Florida Child Support Information
Both you and your spouse have a responsibility to support your children in accordance with the children's needs and your individual financial abilities. Support may be by direct payment or by indirect benefits, such as mortgage payments, or insurance. In addition, reasonable medical and dental insurance is added to the basic child support amount. Uncovered medical expenses can be shared on a pro-rata basis proportional to the income of each individual parent. Ordinarily, the obligation to support your child ends when that child reaches 18, marries, or becomes financially independent. The parties can agree to pay beyond 18 years of age or in regards to a child's college education.
Some of the issues concerning child support which must be considered include:
- (a) The amount of support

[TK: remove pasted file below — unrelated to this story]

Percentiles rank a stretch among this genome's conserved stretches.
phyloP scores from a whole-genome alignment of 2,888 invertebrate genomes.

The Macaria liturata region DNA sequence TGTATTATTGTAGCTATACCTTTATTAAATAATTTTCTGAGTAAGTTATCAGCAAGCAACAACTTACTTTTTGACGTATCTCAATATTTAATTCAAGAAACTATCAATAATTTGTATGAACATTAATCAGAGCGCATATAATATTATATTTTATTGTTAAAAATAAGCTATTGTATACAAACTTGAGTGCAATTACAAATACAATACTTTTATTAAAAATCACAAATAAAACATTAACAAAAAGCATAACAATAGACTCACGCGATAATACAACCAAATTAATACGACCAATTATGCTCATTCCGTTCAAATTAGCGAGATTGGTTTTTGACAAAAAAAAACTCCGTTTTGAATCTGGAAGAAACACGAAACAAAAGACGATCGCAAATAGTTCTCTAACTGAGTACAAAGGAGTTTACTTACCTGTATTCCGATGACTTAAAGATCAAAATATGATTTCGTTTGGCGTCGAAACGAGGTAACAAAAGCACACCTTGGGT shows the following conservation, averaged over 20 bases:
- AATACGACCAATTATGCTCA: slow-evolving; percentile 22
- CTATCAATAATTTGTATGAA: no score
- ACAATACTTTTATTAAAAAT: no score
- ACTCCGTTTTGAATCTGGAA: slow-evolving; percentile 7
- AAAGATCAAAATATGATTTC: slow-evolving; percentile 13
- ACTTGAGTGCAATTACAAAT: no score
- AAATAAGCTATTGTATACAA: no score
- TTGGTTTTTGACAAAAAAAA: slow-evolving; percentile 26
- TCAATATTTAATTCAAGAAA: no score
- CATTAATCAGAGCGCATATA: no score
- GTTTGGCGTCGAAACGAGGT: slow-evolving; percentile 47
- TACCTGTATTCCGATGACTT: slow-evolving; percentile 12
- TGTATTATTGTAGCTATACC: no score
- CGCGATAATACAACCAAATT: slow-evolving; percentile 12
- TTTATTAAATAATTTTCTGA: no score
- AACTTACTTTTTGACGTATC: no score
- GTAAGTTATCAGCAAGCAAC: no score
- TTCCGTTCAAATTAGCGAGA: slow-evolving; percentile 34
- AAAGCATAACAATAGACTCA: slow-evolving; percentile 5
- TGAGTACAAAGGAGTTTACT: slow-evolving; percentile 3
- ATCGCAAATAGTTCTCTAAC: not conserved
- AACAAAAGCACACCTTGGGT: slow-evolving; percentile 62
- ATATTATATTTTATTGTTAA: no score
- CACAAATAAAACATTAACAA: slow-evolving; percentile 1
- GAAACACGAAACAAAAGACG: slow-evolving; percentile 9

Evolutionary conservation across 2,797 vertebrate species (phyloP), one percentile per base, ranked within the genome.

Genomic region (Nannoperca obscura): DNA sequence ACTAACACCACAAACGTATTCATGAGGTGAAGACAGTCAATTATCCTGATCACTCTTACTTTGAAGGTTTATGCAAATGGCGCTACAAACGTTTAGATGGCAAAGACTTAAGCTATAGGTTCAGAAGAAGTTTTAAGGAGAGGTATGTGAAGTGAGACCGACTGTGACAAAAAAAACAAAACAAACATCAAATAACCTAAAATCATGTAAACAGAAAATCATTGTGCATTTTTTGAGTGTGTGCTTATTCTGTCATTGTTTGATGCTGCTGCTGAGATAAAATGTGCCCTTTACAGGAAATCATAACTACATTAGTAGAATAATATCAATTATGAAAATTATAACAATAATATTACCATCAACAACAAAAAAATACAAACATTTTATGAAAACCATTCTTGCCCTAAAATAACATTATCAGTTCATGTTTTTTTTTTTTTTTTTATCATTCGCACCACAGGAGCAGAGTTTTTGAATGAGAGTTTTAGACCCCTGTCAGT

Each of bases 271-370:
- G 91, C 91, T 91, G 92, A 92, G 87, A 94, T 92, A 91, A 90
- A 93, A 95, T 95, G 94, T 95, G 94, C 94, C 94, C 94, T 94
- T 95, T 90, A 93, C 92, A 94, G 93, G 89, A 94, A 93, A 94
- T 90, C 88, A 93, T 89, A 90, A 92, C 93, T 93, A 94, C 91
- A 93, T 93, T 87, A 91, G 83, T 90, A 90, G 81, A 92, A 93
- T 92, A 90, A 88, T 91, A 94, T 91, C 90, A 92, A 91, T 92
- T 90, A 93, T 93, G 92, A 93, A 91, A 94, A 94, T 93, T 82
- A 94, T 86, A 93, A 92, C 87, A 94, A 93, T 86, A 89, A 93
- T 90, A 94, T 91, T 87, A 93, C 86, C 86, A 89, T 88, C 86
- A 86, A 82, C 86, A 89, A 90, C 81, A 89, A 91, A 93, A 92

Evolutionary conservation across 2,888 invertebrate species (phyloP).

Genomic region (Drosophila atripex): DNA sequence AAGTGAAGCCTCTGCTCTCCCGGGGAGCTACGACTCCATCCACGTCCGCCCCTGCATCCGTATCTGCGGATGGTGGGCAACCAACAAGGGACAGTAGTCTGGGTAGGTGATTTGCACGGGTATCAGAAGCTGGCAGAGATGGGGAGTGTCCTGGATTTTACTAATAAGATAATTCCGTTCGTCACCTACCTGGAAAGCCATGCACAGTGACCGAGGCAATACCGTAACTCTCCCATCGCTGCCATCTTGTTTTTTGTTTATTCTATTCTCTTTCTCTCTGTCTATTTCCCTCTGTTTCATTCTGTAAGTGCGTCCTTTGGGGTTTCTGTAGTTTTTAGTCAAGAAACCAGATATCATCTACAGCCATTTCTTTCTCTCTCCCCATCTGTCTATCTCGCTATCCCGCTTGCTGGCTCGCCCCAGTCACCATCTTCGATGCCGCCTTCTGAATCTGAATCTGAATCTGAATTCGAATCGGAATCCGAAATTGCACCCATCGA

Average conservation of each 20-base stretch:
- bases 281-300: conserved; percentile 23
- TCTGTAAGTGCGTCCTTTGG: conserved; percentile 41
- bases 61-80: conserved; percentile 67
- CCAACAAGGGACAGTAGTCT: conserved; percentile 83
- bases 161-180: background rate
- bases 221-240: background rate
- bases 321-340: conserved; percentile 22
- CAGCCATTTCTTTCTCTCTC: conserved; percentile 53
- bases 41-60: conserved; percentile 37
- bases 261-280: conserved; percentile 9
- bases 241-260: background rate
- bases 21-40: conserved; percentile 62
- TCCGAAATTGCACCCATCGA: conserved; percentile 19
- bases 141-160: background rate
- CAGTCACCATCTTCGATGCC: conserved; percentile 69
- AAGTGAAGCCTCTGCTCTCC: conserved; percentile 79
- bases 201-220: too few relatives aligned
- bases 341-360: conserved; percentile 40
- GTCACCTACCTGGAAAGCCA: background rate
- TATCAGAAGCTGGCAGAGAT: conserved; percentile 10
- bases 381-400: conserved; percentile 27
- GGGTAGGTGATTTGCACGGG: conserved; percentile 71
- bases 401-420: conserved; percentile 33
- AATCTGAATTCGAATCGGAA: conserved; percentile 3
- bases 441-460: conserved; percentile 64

- (b) The method of payment
- (c) Ways to assure that payments are made
- (d) When child support may be increased or decreased
- (e) Who claims the dependency deduction for tax purposes
The courts use the Florida Child Support Guidelines to determine the amount of child support. The guidelines consider the incomes of the parties and the number of children that they have.
After you have a court order for child support or visitation (Time Sharing) or if there is a substantial change in circumstances regarding these issues or if you have a problem getting support payments from your spouse or former spouse, or visitation (time sharing) and access to your child is denied, you should bring this matter to the attention of the court. It is not a proper reason for withholding visitation or child support payments because of any wrongdoing by your spouse or former spouse. Also, you might be able to modify the existing child support, time sharing schedule order that is in place.